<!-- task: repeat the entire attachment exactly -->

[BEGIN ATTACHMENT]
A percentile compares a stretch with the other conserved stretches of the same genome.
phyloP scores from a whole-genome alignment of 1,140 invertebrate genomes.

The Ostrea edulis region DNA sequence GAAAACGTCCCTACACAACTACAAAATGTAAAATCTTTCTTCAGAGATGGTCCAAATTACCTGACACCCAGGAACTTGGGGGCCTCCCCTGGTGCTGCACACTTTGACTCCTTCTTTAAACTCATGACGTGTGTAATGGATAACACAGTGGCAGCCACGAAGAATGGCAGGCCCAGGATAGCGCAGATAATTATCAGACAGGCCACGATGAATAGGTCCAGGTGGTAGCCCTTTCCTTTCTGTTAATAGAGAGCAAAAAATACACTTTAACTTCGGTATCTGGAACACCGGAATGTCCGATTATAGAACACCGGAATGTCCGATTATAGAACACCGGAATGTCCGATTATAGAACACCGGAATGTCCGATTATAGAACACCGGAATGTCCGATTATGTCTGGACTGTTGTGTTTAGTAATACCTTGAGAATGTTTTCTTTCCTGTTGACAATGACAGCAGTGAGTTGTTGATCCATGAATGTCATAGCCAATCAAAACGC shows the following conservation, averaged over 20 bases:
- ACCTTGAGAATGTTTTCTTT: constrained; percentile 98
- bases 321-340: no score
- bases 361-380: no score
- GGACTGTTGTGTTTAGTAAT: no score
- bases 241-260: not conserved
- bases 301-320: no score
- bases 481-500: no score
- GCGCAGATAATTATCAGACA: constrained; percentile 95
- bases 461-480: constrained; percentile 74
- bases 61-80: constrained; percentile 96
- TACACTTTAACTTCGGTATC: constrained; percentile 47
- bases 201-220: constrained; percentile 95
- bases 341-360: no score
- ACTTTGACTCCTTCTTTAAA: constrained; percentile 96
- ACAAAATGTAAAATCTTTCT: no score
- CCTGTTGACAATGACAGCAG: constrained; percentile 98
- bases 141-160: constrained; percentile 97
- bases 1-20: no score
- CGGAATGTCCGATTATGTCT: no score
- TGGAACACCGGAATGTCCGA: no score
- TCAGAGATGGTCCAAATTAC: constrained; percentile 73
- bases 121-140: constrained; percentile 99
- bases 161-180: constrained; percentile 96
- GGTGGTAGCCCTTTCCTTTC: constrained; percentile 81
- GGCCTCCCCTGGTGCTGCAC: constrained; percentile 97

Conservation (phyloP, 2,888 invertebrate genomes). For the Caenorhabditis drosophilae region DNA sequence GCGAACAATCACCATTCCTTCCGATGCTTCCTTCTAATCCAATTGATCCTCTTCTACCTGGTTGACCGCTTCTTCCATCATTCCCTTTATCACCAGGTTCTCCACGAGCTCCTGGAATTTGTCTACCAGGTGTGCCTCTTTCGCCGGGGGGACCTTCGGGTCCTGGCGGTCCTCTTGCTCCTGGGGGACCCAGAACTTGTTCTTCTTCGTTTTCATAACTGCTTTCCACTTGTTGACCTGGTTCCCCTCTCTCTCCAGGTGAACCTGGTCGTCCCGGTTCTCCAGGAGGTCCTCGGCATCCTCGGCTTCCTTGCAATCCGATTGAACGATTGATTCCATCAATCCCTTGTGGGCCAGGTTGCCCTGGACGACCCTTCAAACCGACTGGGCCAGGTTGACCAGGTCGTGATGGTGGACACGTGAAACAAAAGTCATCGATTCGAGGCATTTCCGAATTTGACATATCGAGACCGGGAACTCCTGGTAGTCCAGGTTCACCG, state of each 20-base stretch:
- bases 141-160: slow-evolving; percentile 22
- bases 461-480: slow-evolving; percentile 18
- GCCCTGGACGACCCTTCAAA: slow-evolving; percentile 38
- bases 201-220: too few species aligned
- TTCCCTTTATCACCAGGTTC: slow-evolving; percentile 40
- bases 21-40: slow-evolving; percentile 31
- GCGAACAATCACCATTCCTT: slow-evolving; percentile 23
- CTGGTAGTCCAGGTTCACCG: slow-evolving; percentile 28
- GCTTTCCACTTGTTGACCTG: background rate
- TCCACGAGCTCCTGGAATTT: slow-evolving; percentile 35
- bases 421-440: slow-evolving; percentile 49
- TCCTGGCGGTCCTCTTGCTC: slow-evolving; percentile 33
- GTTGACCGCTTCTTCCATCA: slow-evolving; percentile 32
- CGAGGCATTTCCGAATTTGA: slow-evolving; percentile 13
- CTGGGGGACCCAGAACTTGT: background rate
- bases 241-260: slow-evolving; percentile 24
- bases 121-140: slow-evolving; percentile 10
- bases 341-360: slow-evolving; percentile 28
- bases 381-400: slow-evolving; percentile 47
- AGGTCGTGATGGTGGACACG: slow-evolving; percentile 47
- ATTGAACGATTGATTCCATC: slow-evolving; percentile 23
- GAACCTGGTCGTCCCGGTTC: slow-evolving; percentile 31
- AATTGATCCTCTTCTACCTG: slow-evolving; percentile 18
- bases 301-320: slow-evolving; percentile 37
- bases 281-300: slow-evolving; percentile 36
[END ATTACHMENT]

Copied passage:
A percentile compares a stretch with the other conserved stretches of the same genome.
phyloP scores from a whole-genome alignment of 1,140 invertebrate genomes.

The Ostrea edulis region DNA sequence GAAAACGTCCCTACACAACTACAAAATGTAAAATCTTTCTTCAGAGATGGTCCAAATTACCTGACACCCAGGAACTTGGGGGCCTCCCCTGGTGCTGCACACTTTGACTCCTTCTTTAAACTCATGACGTGTGTAATGGATAACACAGTGGCAGCCACGAAGAATGGCAGGCCCAGGATAGCGCAGATAATTATCAGACAGGCCACGATGAATAGGTCCAGGTGGTAGCCCTTTCCTTTCTGTTAATAGAGAGCAAAAAATACACTTTAACTTCGGTATCTGGAACACCGGAATGTCCGATTATAGAACACCGGAATGTCCGATTATAGAACACCGGAATGTCCGATTATAGAACACCGGAATGTCCGATTATAGAACACCGGAATGTCCGATTATGTCTGGACTGTTGTGTTTAGTAATACCTTGAGAATGTTTTCTTTCCTGTTGACAATGACAGCAGTGAGTTGTTGATCCATGAATGTCATAGCCAATCAAAACGC shows the following conservation, averaged over 20 bases:
- ACCTTGAGAATGTTTTCTTT: constrained; percentile 98
- bases 321-340: no score
- bases 361-380: no score
- GGACTGTTGTGTTTAGTAAT: no score
- bases 241-260: not conserved
- bases 301-320: no score
- bases 481-500: no score
- GCGCAGATAATTATCAGACA: constrained; percentile 95
- bases 461-480: constrained; percentile 74
- bases 61-80: constrained; percentile 96
- TACACTTTAACTTCGGTATC: constrained; percentile 47
- bases 201-220: constrained; percentile 95
- bases 341-360: no score
- ACTTTGACTCCTTCTTTAAA: constrained; percentile 96
- ACAAAATGTAAAATCTTTCT: no score
- CCTGTTGACAATGACAGCAG: constrained; percentile 98
- bases 141-160: constrained; percentile 97
- bases 1-20: no score
- CGGAATGTCCGATTATGTCT: no score
- TGGAACACCGGAATGTCCGA: no score
- TCAGAGATGGTCCAAATTAC: constrained; percentile 73
- bases 121-140: constrained; percentile 99
- bases 161-180: constrained; percentile 96
- GGTGGTAGCCCTTTCCTTTC: constrained; percentile 81
- GGCCTCCCCTGGTGCTGCAC: constrained; percentile 97

Conservation (phyloP, 2,888 invertebrate genomes). For the Caenorhabditis drosophilae region DNA sequence GCGAACAATCACCATTCCTTCCGATGCTTCCTTCTAATCCAATTGATCCTCTTCTACCTGGTTGACCGCTTCTTCCATCATTCCCTTTATCACCAGGTTCTCCACGAGCTCCTGGAATTTGTCTACCAGGTGTGCCTCTTTCGCCGGGGGGACCTTCGGGTCCTGGCGGTCCTCTTGCTCCTGGGGGACCCAGAACTTGTTCTTCTTCGTTTTCATAACTGCTTTCCACTTGTTGACCTGGTTCCCCTCTCTCTCCAGGTGAACCTGGTCGTCCCGGTTCTCCAGGAGGTCCTCGGCATCCTCGGCTTCCTTGCAATCCGATTGAACGATTGATTCCATCAATCCCTTGTGGGCCAGGTTGCCCTGGACGACCCTTCAAACCGACTGGGCCAGGTTGACCAGGTCGTGATGGTGGACACGTGAAACAAAAGTCATCGATTCGAGGCATTTCCGAATTTGACATATCGAGACCGGGAACTCCTGGTAGTCCAGGTTCACCG, state of each 20-base stretch:
- bases 141-160: slow-evolving; percentile 22
- bases 461-480: slow-evolving; percentile 18
- GCCCTGGACGACCCTTCAAA: slow-evolving; percentile 38
- bases 201-220: too few species aligned
- TTCCCTTTATCACCAGGTTC: slow-evolving; percentile 40
- bases 21-40: slow-evolving; percentile 31
- GCGAACAATCACCATTCCTT: slow-evolving; percentile 23
- CTGGTAGTCCAGGTTCACCG: slow-evolving; percentile 28
- GCTTTCCACTTGTTGACCTG: background rate
- TCCACGAGCTCCTGGAATTT: slow-evolving; percentile 35
- bases 421-440: slow-evolving; percentile 49
- TCCTGGCGGTCCTCTTGCTC: slow-evolving; percentile 33
- GTTGACCGCTTCTTCCATCA: slow-evolving; percentile 32
- CGAGGCATTTCCGAATTTGA: slow-evolving; percentile 13
- CTGGGGGACCCAGAACTTGT: background rate
- bases 241-260: slow-evolving; percentile 24
- bases 121-140: slow-evolving; percentile 10
- bases 341-360: slow-evolving; percentile 28
- bases 381-400: slow-evolving; percentile 47
- AGGTCGTGATGGTGGACACG: slow-evolving; percentile 47
- ATTGAACGATTGATTCCATC: slow-evolving; percentile 23
- GAACCTGGTCGTCCCGGTTC: slow-evolving; percentile 31
- AATTGATCCTCTTCTACCTG: slow-evolving; percentile 18
- bases 301-320: slow-evolving; percentile 37
- bases 281-300: slow-evolving; percentile 36